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Interconnectivity Builds Communities

Posted by denmor on September 27, 2019
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BUILD BUILD BUILD – BULACAN

Aerotropolis is a word that is 80 years old and the book that bears it in its title is 8 years old already; but many are still unfamiliar with. It sounds too sci-fi! But what is it exactly; and how does it relate or how is it significant to Real Estate in the Philippines?

“The shapes and fates of cities have always been defined by transportation. Today, this means air travel.” That is how the book by John Kasarda and Greg Lindsay starts. I agree with the first sentence, totally; but have to state that ground transportation infrastructure — in roads and railways — is even more important as it is an essential component in the inter-linking of nodes of various land uses. Water ports in a country with thousands of islands are also no less important.

Bulacan has been, intermittently on the news, due to its being the site for several infrastructure projects, the biggest and most ambitious of which is the so-called Bulacan Aerotropolis. It consists of the New Manila International Airport, large enough to service 4 times what the current “Manila Airport” could; and surrounding, connecting and complementing it are:

a new government center;
a seaport;
and dedicated zones for industrial, commercial, residential and institutional uses.

San Miguel Corporation, the proponent, has these all planned for their 2,500 hectare property in Bulacan.

Then, there are the railway projects in:

1.) The North-South Commuter Railway Project that connects Clark to Manila; and Manila to Calamba. It shall consist of 36 stations that span 147 kilometers.
2.) The MRT 7 that links Bulacan to Manila. It has 14 stations along its 22-kilometer stretch.

And the extensions, expansions and construction of new roads all around Bulacan. DPWH, the local government units, and even the private developers are literally paving new roads to cope with and to allow for more progress.

BACK IN TIME – BULACAN

Vigan is better known as the heritage town with well-preserved centuries-old houses; but many will claim Malolos Bulacan’s heritage houses are more significant, not just in beauty and splendor, but also in historical significance.

The José Bautista House is home to memorabilia like the original Philippine Revolution Flag, religious icons, art works, and various crafts, furnishings and furniture. It is French Art Nouveau as styled in 1877, but was originally designed in 1855 as Neoclassic. Other houses of note, which one should go see and appreciate are the houses or mansions of the families of Adriano-Vasquez, Luis Santos, Don Erastro Cervantes, Don Fausto Chiong, and Alberta Uitangcoy-Santos. Many can be found in the Kamestisuhan District, where as the name suggests, most of the Filipino-Chinese or Filipino-Spanish resided.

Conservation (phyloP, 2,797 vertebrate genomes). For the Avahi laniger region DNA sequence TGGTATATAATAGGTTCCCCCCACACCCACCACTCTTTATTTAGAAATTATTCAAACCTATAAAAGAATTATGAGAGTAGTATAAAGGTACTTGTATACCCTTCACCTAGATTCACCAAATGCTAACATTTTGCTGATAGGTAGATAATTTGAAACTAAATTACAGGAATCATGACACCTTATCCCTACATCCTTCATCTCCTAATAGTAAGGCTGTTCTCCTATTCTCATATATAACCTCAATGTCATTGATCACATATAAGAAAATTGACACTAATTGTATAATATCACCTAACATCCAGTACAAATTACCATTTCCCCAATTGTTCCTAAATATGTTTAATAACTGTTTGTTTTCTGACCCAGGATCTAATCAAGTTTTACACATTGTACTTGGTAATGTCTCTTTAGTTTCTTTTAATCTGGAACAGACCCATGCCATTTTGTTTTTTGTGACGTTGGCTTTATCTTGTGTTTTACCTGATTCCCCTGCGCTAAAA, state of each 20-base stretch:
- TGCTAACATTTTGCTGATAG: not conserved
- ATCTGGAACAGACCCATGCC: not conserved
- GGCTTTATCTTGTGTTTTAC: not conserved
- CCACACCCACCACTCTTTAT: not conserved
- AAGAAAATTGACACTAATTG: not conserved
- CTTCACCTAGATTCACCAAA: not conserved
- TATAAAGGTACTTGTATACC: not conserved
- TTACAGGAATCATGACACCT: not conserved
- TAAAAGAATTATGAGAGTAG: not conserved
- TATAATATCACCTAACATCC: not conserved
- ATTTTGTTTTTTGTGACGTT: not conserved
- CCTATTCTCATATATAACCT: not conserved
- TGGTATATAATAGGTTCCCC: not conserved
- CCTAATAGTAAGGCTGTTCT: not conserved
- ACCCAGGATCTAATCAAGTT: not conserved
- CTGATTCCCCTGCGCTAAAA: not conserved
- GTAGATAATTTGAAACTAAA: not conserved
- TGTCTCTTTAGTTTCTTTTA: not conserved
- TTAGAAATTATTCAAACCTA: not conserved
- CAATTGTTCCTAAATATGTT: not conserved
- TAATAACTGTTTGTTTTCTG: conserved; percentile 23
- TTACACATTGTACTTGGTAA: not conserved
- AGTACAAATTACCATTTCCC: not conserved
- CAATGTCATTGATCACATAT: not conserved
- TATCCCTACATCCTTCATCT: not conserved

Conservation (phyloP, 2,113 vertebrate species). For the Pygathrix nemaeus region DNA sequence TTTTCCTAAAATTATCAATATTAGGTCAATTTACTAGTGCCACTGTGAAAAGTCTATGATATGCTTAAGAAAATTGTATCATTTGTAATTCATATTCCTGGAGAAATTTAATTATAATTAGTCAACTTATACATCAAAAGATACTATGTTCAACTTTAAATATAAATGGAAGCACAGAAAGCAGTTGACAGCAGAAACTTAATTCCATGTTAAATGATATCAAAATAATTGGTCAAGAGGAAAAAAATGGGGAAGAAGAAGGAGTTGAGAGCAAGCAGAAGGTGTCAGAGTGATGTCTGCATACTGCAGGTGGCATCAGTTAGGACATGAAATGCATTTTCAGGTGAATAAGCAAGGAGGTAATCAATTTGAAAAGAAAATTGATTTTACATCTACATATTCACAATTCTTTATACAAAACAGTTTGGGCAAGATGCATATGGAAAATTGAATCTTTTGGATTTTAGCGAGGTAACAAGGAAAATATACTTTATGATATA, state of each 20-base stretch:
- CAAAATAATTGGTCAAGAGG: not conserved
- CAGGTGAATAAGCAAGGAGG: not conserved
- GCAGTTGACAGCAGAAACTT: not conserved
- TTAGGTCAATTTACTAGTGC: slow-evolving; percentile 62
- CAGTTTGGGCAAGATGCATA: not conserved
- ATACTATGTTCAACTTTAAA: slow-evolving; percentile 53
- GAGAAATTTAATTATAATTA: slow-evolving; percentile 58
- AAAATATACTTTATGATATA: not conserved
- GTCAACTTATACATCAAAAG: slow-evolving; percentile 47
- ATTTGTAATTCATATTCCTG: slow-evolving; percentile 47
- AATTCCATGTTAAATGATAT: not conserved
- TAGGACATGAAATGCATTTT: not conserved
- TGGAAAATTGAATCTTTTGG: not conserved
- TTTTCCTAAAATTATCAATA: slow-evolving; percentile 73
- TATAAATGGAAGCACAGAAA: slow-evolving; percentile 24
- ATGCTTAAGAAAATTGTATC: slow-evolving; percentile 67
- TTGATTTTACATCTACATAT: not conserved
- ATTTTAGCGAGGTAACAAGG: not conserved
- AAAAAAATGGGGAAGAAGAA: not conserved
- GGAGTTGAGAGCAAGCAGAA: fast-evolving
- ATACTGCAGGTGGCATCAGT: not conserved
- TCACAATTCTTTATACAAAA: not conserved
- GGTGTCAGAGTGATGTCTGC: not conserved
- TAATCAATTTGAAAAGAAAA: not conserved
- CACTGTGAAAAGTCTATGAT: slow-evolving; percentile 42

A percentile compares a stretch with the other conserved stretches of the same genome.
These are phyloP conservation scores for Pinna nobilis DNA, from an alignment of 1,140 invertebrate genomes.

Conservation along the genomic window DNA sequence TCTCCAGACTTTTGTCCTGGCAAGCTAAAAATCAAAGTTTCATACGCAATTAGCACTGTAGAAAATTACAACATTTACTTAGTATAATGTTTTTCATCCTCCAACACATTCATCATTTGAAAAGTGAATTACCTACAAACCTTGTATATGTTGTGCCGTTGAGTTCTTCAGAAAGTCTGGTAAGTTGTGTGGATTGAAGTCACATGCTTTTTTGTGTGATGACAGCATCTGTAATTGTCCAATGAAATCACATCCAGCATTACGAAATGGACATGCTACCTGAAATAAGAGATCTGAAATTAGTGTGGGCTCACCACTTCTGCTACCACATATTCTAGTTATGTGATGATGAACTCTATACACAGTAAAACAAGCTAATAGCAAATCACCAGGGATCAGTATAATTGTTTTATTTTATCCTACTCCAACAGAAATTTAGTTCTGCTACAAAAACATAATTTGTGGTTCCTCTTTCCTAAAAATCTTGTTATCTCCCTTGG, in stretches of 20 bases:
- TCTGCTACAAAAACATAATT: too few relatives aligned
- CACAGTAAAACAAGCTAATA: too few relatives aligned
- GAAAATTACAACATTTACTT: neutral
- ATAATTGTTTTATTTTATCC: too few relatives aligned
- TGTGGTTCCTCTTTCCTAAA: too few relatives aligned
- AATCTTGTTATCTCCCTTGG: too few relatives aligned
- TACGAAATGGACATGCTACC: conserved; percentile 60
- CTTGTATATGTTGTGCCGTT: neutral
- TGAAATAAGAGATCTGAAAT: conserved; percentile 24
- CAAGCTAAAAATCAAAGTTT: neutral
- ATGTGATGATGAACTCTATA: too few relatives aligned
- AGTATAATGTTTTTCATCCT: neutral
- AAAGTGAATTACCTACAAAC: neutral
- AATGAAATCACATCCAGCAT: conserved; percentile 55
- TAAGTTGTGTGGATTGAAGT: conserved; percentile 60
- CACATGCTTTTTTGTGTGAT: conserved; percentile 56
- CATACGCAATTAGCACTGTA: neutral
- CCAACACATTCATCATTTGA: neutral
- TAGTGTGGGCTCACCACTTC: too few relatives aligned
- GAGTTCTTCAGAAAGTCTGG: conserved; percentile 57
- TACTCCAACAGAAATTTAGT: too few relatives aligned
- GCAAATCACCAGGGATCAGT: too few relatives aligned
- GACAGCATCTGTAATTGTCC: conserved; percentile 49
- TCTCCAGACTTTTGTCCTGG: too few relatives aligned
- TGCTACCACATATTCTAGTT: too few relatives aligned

Why has life seemed to be good in the area back then?

City Planning and Architecture students are advised to explore, examine and analyze the remnants of history. Real estate then, as now, is centered on where lives thrive well; where there is economic activity; where the interconnectedness of social life, commerce and politics is most alive; and where the physical interconnectedness due to roads, rail and ports allows for such.

The roads and rail that lead to Manila ports brought trade opportunities and wealth to the hub and gateway that leads to the fertile grounds of Central Luzon and even further North.

The Aerotropolis and other interconnecting infra projects is a revival of history. It shall bring forth the resurgence and revitalization needed in the region north of Manila.

BACKYARD BUILDERS – BULACAN

The US$14B project is projected to create 40 million indirect tourism-related jobs. How many new households shall need to move in the Aerotropolis and peripheries? Will there be enough houses to accommodate the workers?

The good news is that the major national developers like that of Villar Group, Filinvest, Ayala Land, and others are already investing Bulacan. Additionally, the contributions of smaller developers, which are mostly home-grown, are important. They build where bigger firms will not, and in total land areas which are below the bigger firm’s appetites. In order to compete, they provide at par or even better amenities and services. They are the niche players and boutique developers.

We were welcomed by one such developer in their village, the Altana Subdivision. A big thanks to them for allowing us to have them as an example.

The Aerotropolis as a development concept has its share of critics, and rightfully so. Serious real estate development students are advised to read more and dig deeper. While putting up an airport has its benefits, its role as progenitor or catalyst of communities and cities is an overstatement. A doubtless truism though is that interconnectivity builds communities. Be it in Bulacan, Dubai, Dallas or elsewhere.

MyRealEstateNotes encourages further learning. This video should prompt you to ask more questions and seek to find the answers. Comment below as I believe we can learn from each other.

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